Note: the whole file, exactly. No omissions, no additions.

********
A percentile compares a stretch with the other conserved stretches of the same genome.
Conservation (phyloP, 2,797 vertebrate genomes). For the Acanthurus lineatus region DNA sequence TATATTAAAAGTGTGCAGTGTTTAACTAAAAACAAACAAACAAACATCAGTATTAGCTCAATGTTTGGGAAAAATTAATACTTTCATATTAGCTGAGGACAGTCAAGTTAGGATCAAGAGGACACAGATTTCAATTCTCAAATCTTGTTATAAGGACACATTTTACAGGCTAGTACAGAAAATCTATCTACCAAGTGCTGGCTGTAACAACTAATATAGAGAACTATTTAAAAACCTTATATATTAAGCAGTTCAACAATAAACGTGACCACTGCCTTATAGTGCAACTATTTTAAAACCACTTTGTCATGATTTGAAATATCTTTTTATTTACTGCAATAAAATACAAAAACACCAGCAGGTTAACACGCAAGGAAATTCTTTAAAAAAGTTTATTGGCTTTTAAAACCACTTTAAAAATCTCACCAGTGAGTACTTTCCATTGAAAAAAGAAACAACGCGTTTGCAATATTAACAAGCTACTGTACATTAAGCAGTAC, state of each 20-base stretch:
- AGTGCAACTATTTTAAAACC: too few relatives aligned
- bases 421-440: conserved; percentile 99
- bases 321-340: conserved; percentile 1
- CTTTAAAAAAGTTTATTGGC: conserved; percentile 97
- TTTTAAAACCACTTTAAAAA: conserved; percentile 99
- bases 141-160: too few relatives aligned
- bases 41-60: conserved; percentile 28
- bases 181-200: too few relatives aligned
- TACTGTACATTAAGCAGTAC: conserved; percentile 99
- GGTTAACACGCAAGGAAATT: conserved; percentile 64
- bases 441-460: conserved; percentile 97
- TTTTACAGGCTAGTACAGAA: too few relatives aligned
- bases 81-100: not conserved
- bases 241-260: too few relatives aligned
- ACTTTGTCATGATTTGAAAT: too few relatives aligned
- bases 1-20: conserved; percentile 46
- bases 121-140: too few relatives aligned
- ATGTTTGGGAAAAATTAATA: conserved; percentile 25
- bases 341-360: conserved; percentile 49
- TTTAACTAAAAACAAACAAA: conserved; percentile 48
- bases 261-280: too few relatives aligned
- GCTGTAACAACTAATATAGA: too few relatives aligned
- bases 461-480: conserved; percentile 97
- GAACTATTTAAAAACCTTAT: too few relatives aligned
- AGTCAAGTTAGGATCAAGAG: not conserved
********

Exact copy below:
A percentile compares a stretch with the other conserved stretches of the same genome.
Conservation (phyloP, 2,797 vertebrate genomes). For the Acanthurus lineatus region DNA sequence TATATTAAAAGTGTGCAGTGTTTAACTAAAAACAAACAAACAAACATCAGTATTAGCTCAATGTTTGGGAAAAATTAATACTTTCATATTAGCTGAGGACAGTCAAGTTAGGATCAAGAGGACACAGATTTCAATTCTCAAATCTTGTTATAAGGACACATTTTACAGGCTAGTACAGAAAATCTATCTACCAAGTGCTGGCTGTAACAACTAATATAGAGAACTATTTAAAAACCTTATATATTAAGCAGTTCAACAATAAACGTGACCACTGCCTTATAGTGCAACTATTTTAAAACCACTTTGTCATGATTTGAAATATCTTTTTATTTACTGCAATAAAATACAAAAACACCAGCAGGTTAACACGCAAGGAAATTCTTTAAAAAAGTTTATTGGCTTTTAAAACCACTTTAAAAATCTCACCAGTGAGTACTTTCCATTGAAAAAAGAAACAACGCGTTTGCAATATTAACAAGCTACTGTACATTAAGCAGTAC, state of each 20-base stretch:
- AGTGCAACTATTTTAAAACC: too few relatives aligned
- bases 421-440: conserved; percentile 99
- bases 321-340: conserved; percentile 1
- CTTTAAAAAAGTTTATTGGC: conserved; percentile 97
- TTTTAAAACCACTTTAAAAA: conserved; percentile 99
- bases 141-160: too few relatives aligned
- bases 41-60: conserved; percentile 28
- bases 181-200: too few relatives aligned
- TACTGTACATTAAGCAGTAC: conserved; percentile 99
- GGTTAACACGCAAGGAAATT: conserved; percentile 64
- bases 441-460: conserved; percentile 97
- TTTTACAGGCTAGTACAGAA: too few relatives aligned
- bases 81-100: not conserved
- bases 241-260: too few relatives aligned
- ACTTTGTCATGATTTGAAAT: too few relatives aligned
- bases 1-20: conserved; percentile 46
- bases 121-140: too few relatives aligned
- ATGTTTGGGAAAAATTAATA: conserved; percentile 25
- bases 341-360: conserved; percentile 49
- TTTAACTAAAAACAAACAAA: conserved; percentile 48
- bases 261-280: too few relatives aligned
- GCTGTAACAACTAATATAGA: too few relatives aligned
- bases 461-480: conserved; percentile 97
- GAACTATTTAAAAACCTTAT: too few relatives aligned
- AGTCAAGTTAGGATCAAGAG: not conserved